APRIL 19, 1961
NEW YORK—There is a fascinating project now at work under the inspiration of the International Mass Education Movement. Dr. James Yen, who inspired and started the project, sent me the other day a report written by Dr. Carter Davidson, president of Union College, Schenectady, N.Y., who recently made a special two-week visit to the Philippines to see the work of the Rural Reconstruction Movement, a civic movement which the International Mass Education Movement began to promote in 1952 and to which it has been giving financial and technical cooperation ever since.
Dr. Davidson visited 38 villages and his conclusion is that the pattern being carried out in the Philippines might possibly be one that could be used in other areas of the world.
Dr. Davidson remarked that we are inclined to forget that the United States, Great Britain and two or three other nations of Western Europe are the only countries in the world that are not primarily agricultural in their economy. In our nation he says the farm population is only about 10 percent of the total population and yet it produces more food than the rest of the nation can consume!
On the other hand, in the Philippines, China, India, Burma, Indonesia, Africa, and South America an average of 85 percent of the population still lives in farming villages and are dependent on agriculture for their livelihood.
In the Philippines alone there are 23,000 farm villages with a population averaging from 400 to 1,500 in each village. During the time when the U.S. occupied the Philippines we established elementary schools throughout the country, but in spite of this fact there is a large percentage of illiteracy in the population of these rural areas. Even those who have learned to read soon forget because there is so little reading material to keep them interested.
The four great problems in the underdeveloped countries are poverty, ignorance, disease and bad government. With these problems in mind the Mass Education Movement began by recruiting university graduates in the Philippines who, after a period of training, signed up for two years' work in some farm village. The cost is about $1,000 a year per student. The remuneration is only $50 a month to each teacher but, since the average yearly income of the head of a family in the villages is about $150 in American money, this must seem magnificent pay in the villages. The rest of the money is used for supplies and materials needed on the project.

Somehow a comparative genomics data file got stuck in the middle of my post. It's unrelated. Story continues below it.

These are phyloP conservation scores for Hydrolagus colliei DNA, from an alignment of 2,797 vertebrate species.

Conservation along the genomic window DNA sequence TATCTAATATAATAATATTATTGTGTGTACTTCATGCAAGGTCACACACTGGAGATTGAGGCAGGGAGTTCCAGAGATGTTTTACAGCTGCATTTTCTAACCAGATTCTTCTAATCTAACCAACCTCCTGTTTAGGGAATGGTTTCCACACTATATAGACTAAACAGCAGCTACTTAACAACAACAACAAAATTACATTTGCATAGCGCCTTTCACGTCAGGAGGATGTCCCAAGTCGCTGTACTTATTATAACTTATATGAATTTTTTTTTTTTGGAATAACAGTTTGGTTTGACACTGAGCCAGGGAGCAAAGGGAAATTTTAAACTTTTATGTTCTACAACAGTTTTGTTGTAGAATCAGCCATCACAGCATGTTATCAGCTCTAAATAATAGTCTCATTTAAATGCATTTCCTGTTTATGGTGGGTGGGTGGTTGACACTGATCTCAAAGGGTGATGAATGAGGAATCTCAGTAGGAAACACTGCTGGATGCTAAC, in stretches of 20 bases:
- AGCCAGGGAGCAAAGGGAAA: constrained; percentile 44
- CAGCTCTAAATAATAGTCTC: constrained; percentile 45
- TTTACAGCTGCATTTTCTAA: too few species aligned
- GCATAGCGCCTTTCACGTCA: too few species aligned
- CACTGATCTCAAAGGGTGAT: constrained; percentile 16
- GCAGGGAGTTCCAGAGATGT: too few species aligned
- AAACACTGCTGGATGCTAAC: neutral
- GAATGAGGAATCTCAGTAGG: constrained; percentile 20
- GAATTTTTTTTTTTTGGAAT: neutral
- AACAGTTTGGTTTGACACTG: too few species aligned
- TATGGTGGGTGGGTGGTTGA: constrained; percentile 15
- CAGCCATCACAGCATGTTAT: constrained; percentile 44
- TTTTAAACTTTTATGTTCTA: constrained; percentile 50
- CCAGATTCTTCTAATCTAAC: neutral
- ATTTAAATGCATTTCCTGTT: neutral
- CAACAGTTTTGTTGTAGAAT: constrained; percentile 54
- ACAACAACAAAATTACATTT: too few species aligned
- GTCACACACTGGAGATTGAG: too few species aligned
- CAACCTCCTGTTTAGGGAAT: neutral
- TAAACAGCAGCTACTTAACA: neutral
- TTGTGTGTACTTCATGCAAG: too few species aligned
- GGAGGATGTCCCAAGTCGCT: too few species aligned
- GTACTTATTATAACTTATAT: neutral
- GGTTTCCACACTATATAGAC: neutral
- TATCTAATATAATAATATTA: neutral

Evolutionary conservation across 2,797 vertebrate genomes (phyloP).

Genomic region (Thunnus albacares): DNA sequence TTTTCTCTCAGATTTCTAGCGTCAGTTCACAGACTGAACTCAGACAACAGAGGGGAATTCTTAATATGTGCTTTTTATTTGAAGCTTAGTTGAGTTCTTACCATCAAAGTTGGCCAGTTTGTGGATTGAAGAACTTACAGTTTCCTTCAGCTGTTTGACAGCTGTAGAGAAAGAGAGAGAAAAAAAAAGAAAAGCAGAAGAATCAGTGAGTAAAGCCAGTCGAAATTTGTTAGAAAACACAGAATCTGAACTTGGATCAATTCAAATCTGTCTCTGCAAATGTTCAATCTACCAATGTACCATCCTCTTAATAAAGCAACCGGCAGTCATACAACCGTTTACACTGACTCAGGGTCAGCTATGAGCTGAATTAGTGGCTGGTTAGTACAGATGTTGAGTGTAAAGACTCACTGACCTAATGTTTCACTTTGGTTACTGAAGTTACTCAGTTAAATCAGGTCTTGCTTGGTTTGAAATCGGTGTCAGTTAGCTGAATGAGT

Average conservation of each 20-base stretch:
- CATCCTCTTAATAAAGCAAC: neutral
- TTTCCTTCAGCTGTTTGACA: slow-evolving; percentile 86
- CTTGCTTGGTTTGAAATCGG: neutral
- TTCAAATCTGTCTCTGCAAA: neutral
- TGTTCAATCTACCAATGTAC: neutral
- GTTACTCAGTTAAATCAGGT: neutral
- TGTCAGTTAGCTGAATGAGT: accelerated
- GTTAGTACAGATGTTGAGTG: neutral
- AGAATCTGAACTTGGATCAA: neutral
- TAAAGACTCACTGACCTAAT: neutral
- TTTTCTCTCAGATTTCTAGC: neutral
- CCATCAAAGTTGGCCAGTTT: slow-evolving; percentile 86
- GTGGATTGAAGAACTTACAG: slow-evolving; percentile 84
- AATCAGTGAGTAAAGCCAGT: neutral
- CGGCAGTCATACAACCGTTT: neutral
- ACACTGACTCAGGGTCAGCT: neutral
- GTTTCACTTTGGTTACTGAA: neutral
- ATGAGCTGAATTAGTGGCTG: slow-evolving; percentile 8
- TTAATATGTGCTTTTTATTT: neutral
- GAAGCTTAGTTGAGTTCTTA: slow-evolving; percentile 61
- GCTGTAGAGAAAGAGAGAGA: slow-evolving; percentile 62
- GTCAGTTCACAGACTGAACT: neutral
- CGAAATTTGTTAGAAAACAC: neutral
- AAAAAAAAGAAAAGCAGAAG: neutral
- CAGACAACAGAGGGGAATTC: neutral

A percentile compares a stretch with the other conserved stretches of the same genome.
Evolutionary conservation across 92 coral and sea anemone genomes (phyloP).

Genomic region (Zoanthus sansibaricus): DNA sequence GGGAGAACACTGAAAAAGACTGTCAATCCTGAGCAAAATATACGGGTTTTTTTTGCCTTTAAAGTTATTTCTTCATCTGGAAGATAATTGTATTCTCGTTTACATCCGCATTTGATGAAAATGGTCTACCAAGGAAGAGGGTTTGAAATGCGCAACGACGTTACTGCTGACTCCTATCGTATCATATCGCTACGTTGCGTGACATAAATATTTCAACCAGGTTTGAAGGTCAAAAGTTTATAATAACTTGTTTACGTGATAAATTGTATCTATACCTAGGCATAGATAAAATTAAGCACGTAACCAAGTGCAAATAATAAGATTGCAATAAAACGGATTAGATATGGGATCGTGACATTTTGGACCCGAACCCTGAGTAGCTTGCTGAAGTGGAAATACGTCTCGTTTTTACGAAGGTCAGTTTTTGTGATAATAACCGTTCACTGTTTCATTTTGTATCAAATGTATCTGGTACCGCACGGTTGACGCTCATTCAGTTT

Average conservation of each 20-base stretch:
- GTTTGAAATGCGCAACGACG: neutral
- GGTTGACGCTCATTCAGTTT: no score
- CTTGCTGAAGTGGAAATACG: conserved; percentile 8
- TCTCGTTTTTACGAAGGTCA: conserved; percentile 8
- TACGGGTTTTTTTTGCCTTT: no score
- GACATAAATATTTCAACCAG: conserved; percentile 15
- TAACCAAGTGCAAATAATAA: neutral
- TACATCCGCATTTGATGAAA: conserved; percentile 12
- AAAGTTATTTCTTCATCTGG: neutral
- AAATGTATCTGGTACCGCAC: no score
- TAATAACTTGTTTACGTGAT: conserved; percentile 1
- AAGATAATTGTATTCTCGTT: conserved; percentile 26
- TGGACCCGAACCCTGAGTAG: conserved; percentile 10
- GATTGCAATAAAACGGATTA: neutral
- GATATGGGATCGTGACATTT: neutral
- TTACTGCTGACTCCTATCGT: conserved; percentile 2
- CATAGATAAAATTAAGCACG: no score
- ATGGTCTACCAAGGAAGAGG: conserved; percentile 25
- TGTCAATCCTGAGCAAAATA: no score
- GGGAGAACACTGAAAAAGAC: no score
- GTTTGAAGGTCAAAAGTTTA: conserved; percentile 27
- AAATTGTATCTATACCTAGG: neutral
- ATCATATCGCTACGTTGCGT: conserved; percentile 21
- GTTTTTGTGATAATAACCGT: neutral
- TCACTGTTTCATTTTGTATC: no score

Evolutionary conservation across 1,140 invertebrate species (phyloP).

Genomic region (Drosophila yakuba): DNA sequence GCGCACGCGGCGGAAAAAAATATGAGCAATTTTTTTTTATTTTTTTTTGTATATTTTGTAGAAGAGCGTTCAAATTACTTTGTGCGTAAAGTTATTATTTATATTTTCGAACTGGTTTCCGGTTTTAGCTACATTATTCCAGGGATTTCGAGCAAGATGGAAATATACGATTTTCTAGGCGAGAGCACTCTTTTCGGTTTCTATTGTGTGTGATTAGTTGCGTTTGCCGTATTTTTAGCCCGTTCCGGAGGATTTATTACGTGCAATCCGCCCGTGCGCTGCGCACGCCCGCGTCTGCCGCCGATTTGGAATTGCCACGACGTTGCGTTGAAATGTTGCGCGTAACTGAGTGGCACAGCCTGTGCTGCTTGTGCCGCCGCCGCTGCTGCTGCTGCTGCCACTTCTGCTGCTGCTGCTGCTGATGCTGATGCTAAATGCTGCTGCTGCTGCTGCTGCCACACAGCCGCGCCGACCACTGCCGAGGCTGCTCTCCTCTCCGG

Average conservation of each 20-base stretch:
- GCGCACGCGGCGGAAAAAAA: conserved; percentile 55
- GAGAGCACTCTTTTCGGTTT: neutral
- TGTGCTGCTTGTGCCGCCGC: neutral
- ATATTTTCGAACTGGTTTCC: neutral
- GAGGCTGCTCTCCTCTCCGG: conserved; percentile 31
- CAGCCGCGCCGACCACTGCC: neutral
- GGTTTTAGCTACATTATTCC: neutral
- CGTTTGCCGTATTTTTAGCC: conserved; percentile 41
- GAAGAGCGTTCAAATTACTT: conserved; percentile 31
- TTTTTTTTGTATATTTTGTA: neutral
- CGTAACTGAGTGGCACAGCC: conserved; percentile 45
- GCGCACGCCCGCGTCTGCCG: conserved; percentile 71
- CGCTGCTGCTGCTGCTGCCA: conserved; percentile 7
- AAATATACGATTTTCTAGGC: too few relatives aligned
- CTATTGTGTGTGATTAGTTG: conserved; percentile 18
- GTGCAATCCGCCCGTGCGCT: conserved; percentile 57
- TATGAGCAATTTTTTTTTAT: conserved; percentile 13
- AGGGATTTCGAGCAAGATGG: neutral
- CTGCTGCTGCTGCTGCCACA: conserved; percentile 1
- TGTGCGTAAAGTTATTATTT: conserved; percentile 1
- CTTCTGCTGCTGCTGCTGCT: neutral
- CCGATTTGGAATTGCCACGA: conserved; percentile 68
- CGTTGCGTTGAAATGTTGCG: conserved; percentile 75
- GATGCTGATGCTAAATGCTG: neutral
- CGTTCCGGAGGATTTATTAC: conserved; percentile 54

Dr. Davidson says: "My wife and I were, of course, impressed first of all by the physical changes that were visible in the villages which we entered. The fencing along the roads, the planting of flowering shrubs, the installations of sanitary toilets, the improvements in the breeds of chickens and pigs, the barrio (village) centers with their clinics and their seed nurseries and experimental farms—these were all clear evidence of improvement in the village life.
"But the spiritual changes were apparently even greater. There was a new vision and a new hope which shone in the eyes of the Philippine farmers and their families. We shall never forget the spirit of joyfulness which pervaded so many of the occasions when we visited the villages."
Helping people to help themselves is the most rewarding way of working for others that I know of, and this method of work started in the Philippines may well be a pattern for much other work throughout the world.
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Now to a question which is purely national. This came to me in a letter the other day from Illinois and I think I can best bring it to you by quoting from the letter:
"Sunday commercialism! What is going to happen in a few years after a small group of rich, powerful men, with merger after merger, control and by doing so destroy small business people throughout the country by being open Sundays? And by doing most of their business on Sundays they also destroy an America of family life, on the day of for rest and worship."
The lady writing me is middle-aged, of Irish-German parents, born in Chicago. She has two children and several grandchildren. She is troubled because these wholesale mergers make it possible to sell at a lower price than the retail stores can manage and to keep open on Sundays when the little stores observe the traditional day of rest.
The answer, of course, is that our country is a religious country and our people should not use this day of rest to do their shopping, even at lower prices. It undermines the structure of the family because it means that those who serve in these shops lose their day with their families. They may get time off on other days to make up, but this does not in truth make up for the day which was intended to be the day when families worshipped together and played together.
In many cases we have added Saturdays to the Sunday holiday and this has become a traditional day for rest and pleasure. But we should not forget the meaning of the Sunday of rest from all "commercialism."